We Are a World of Fledgling TV Stations

Stalking cats are just the beginning

In the old Weird Al Yankovic movie, UHF (amazon affiliate link), the loose premise of the movie is that Al inherits a UHF tv channel that’s failing, and has to turn the ratings around to save the station. Soon, all kinds of strange shows come into existence, such as “Wheel of Fish,” a game show where you compete to win various fish (red snapper. Very tasty!). Their winning hit is a children’s show run by Stanley Spudowski, the station’s janitor (played by a pre-racist Michael Richards), with bits like letting kids drink from a fire hose.

It dawns on me that we are a world of fledgling tv stations.…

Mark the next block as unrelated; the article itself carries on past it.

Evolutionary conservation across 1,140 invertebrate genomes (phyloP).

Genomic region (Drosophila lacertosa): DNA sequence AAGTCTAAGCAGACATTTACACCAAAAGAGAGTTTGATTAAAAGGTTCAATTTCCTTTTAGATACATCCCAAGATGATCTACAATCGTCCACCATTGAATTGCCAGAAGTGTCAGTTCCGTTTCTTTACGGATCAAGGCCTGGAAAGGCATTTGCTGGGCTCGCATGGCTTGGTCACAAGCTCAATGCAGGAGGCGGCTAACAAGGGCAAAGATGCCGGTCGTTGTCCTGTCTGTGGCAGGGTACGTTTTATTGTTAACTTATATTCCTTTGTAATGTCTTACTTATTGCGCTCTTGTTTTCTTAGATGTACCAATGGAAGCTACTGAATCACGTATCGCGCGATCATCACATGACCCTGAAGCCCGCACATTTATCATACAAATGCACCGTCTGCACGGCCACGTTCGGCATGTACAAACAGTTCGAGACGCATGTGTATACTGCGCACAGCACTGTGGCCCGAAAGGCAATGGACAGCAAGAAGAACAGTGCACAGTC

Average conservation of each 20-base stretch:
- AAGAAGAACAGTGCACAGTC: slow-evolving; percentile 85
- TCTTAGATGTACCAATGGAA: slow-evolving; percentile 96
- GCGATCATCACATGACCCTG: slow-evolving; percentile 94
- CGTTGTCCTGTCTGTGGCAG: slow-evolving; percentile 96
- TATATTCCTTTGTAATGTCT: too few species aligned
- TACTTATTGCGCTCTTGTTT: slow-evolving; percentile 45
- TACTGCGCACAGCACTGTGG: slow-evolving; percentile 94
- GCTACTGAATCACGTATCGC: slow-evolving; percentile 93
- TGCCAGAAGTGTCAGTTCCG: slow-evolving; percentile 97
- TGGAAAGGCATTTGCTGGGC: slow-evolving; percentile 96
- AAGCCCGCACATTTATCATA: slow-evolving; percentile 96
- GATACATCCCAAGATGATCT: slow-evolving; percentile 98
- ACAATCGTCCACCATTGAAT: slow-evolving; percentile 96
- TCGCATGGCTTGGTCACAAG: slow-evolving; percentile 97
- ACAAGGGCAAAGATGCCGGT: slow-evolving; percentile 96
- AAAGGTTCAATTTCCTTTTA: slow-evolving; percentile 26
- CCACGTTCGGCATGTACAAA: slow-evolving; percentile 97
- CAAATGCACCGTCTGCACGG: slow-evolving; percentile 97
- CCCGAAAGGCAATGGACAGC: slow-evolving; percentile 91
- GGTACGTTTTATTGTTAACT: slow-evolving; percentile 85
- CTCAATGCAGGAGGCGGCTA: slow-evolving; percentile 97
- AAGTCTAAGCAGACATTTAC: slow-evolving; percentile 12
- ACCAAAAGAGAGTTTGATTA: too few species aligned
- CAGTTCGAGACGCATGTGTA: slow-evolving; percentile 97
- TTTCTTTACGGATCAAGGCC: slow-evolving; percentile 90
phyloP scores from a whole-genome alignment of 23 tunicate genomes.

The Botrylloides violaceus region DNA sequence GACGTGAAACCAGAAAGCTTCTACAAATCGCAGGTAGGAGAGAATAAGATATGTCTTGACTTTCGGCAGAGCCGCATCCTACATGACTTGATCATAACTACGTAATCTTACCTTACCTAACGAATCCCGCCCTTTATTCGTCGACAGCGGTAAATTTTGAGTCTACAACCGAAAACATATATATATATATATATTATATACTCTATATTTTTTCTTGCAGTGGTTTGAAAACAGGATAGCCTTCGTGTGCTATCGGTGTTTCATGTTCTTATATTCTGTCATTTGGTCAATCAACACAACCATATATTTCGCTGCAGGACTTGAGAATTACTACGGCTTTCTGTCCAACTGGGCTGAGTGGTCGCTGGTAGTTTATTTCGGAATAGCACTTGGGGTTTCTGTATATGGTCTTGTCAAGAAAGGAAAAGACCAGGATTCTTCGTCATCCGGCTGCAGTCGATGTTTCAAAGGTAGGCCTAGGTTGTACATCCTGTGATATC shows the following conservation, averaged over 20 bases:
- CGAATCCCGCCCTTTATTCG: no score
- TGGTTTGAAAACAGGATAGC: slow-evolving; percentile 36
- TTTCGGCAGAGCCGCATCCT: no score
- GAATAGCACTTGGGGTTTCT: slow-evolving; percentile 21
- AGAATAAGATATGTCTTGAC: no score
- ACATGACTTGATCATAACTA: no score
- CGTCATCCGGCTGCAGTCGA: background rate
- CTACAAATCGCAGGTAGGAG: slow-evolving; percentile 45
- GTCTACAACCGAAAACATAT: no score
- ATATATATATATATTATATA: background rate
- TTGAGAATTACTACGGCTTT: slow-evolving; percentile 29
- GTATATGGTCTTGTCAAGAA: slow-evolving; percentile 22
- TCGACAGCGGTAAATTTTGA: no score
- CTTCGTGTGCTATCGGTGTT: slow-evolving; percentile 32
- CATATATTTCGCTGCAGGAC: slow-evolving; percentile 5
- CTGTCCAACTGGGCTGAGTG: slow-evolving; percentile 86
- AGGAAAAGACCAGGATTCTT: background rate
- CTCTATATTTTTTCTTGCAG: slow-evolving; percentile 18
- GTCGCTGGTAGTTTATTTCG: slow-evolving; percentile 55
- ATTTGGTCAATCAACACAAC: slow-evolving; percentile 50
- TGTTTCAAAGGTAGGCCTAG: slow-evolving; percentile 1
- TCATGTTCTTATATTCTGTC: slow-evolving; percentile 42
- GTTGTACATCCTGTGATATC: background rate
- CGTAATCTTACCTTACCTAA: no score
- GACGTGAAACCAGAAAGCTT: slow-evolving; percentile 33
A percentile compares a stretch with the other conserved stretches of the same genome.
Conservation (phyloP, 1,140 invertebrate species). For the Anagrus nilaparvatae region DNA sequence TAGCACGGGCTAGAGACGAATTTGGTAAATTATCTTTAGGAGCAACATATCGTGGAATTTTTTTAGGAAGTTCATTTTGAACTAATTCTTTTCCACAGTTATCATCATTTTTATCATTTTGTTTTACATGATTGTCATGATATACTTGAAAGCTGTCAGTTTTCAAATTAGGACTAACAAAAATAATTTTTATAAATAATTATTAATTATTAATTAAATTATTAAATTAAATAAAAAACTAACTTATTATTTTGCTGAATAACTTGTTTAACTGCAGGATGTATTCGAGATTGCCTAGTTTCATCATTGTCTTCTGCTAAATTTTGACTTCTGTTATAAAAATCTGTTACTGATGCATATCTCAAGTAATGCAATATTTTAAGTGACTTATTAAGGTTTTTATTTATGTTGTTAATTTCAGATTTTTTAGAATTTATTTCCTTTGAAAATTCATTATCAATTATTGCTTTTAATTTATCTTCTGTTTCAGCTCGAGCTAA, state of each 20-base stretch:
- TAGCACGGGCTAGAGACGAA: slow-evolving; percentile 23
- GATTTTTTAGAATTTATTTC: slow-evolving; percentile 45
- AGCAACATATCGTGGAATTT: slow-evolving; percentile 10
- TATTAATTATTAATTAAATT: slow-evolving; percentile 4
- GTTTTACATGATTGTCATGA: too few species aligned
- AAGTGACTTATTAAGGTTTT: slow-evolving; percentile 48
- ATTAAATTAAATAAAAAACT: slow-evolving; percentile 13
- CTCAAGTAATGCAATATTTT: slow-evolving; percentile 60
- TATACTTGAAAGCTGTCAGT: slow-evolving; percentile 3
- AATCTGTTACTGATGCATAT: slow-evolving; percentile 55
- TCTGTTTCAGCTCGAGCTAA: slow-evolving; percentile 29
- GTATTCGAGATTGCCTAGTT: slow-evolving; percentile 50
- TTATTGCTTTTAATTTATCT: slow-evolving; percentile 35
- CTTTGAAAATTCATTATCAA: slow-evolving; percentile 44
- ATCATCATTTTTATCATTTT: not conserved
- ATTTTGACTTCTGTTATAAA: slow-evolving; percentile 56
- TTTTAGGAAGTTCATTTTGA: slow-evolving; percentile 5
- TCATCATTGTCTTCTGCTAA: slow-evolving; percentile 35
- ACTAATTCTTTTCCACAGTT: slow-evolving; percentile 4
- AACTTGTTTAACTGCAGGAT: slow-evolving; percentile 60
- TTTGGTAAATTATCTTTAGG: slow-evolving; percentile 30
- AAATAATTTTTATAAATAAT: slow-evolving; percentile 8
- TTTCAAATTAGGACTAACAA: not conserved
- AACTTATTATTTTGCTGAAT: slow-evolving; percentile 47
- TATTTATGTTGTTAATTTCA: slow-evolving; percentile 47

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Are You Writing Chapters or Episodes?

Harold Getting His Own Candy

This came to me quite suddenly the other day: a lot of how people interact with your stuff online, especially on your blog, has a lot to do with whether you’re writing chapters or whether you’re writing episodes. They’re quite different, obviously. Let’s dig into that.

Chapters vs. Episodes

First off, neither method is wrong. Television shows are based on both models. In the “chapters” model, we get a little precis at the beginning of each episode. It says, “Previously, on ____.” Then, we get to see a few seconds that should remind us of whatever it was we saw last time we tuned in.…

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Take a Chance

tommy

I don’t do guest posts on [chrisbrogan.com] for a bunch of reasons.

1.) Most people used to complain that they came to read me and that they didn’t want other people’s posts.
2.) People offering guest posts didn’t write anything of value (my opinion).
3.) People offering guest posts sent them horribly formatted and I’d spend 20 minutes fixing syntax errors.